(Case Study of one Engraving from Tangut Fund, IOM RAS) — 83
This article is a case study of intro illustration to the Buddhist text A Compendium of wisdom 懺鈍倖
written by the Buddhist monk, State Preceptor Xibi Baoyuan. For a long time, the left and right parts
of this illustration existed separately in two editions of this work. For this reason, the person of the
text’s author depicted on this illustration was identified incorrectly. Some scrupulous study of engraving’s
fragments allowed joining two parts of the engraving in its original way that in turn gave evidence,
of a real episode from the life of State Preceptor Xibi and helped to identify correctly his image
on the engraving. There are some other interesting moments in this picture’s content that give
grounds to advance a bold hypothesis that on this engraving you can see at which probable act of
proselytism a people of different faiths are accepting Buddhist dharma.
Key words: Tangut Fund, engraving, Tangut Buddhism, Manichaeists, Nestorians
COLLECTIONS AND ARCHIVES
Report on a Research Voyage to Kazan by Mikhail N. Sokolov. Foreword, Publication,
Notes by Dmitry A. Nosov — 96
The history of the largest Mongolian manuscripts’ collection in Europe is still under research. The
date of transferring the collection of manuscripts from Kazan Theological academy to Asiatic Museum
in St. Petersburg/Leningrad is uncertain. The report below was taken from St. Petersburg branch
of RAS’ Archive. It helps to reveal the date. According to the report, Michail N. Sokolov (1890–
1937) went to Kazan in November 1927 to save manuscripts from Theological Academy’s library. He
managed to send almost five hundred items to AM.
Key words: Mongolian studies, collections of manuscripts, Asiatic Museum, Michail N. Sokolov
Pavel B. Lurje. Vladimir A. Livshits and His Method. In Place of an Obituary — 106
Vladimir Aronovich Livshits, the outstanding Iranologist, the patriarch of study of Middle Iranian
written records, passed away on June 10th, 2017, on his 94th year. The present paper does not focus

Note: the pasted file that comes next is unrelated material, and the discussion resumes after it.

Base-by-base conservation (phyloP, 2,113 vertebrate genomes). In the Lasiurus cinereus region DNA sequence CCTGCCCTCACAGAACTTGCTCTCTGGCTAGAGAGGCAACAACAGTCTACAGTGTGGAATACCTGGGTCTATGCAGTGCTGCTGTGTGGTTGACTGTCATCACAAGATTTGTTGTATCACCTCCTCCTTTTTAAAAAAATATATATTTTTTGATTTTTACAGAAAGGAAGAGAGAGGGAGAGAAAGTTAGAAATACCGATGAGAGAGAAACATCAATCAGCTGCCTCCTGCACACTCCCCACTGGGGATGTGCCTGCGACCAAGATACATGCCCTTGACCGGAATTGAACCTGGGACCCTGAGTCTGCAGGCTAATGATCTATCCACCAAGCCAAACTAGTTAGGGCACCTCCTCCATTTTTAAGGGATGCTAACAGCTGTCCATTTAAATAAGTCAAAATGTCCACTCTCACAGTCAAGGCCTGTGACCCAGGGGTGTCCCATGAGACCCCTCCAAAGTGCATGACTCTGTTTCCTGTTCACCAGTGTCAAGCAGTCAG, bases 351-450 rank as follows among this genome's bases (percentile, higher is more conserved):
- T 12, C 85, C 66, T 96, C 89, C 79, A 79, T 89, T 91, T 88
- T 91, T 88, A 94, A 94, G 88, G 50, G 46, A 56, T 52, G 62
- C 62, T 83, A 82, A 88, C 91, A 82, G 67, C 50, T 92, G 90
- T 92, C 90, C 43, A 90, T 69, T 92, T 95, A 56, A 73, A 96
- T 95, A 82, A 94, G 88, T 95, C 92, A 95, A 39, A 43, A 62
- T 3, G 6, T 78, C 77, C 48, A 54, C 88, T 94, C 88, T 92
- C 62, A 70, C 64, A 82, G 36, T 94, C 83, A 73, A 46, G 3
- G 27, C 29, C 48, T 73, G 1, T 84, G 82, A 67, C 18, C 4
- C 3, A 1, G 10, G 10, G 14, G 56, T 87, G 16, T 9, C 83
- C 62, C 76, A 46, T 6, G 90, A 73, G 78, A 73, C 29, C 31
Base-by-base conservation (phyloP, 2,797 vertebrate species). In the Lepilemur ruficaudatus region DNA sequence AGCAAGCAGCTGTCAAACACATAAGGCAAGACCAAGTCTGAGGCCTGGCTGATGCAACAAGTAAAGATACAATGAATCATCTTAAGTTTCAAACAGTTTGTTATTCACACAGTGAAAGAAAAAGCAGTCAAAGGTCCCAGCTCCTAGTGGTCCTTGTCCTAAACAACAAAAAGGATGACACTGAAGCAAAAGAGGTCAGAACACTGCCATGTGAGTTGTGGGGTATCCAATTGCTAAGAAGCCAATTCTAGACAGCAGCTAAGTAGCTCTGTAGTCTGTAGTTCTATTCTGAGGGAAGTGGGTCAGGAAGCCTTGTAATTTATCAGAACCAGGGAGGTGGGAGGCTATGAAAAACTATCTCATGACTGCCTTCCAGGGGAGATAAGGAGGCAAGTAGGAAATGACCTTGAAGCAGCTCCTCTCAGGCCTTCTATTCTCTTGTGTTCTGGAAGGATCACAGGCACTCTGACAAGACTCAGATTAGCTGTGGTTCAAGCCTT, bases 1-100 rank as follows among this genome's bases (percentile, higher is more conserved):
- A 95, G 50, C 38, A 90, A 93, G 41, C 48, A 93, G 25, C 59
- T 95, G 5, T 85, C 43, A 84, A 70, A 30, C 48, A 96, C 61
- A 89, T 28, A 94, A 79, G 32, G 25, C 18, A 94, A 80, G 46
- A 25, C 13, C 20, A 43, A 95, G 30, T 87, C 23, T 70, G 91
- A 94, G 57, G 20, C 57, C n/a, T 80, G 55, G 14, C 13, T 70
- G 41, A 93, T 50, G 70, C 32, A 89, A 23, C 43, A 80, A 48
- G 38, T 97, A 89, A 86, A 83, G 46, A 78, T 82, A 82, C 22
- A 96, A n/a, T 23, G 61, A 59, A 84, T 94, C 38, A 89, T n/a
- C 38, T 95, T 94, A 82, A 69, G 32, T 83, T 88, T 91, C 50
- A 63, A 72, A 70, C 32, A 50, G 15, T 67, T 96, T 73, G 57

on the life and achievements of Vladimir Aronovich — an obituary has been published elsewhere, it
is attempting to understand and explain the methods which Livshits used in deciphering Iranian writing
systems of pre-Islamic period. Although Parthian, Sogdian and Chorasmian languages (the main
object of this paper) are evidently related, and the scripts used for writing them are derived from a
single source, working with each one required different approaches to texts. This variability of methods,
together with personal talents and inspiration of Livshits, did radically change our understanding
of the languages, written traditions as, well as history and culture of pre-Islamic Iran and Middle Asia.
When writing this paper its author used the published works of Livshits and some of his colleagues,
the materials of his scholarly library and archive, and especially the twenty years of communication
with the renowned champion of Middle Iranian epigraphy, while being his disciple.
Key words: V.A. Livhsits, Middle Iranian writing, Parthian language, Sogdian language, Chorasmian
language, decipherment, methodology
Alexander V. Zorin. The Sixth St. Petersburg Tibetological Seminar
(St. Petersburg, September 19, 2017) — 122
Dmitry A. Nosov. Research Conference “St. Petersburg Seminar on Mongolian Studies”
(St. Petersburg, September 27, 2017) — 127
Anna A. Turanskaia. The 10th Anniversary Scholarly and Practical Conference “Russia–China:
History and Culture” (Kazan, October 5–7, 2017) — 130
Tatiana V. Ermakova. The 11th All-Russian Oriental Conference in Memory of O.O. Rozenberg
(St. Petersburg, November 13–14, 2017) — 133
Indische Handschriften. Teil 19. Die Śāradā-Handschriften der Sammlung Janert
der Staatsbibliothek — Preusischer Kulturbesitz. Beschrieben von Gеrhard Ehlers.
Stuttgart: Franz Steiner Verlag, 2016. 145 p. (Safarali H. Shomakhmadov) — 139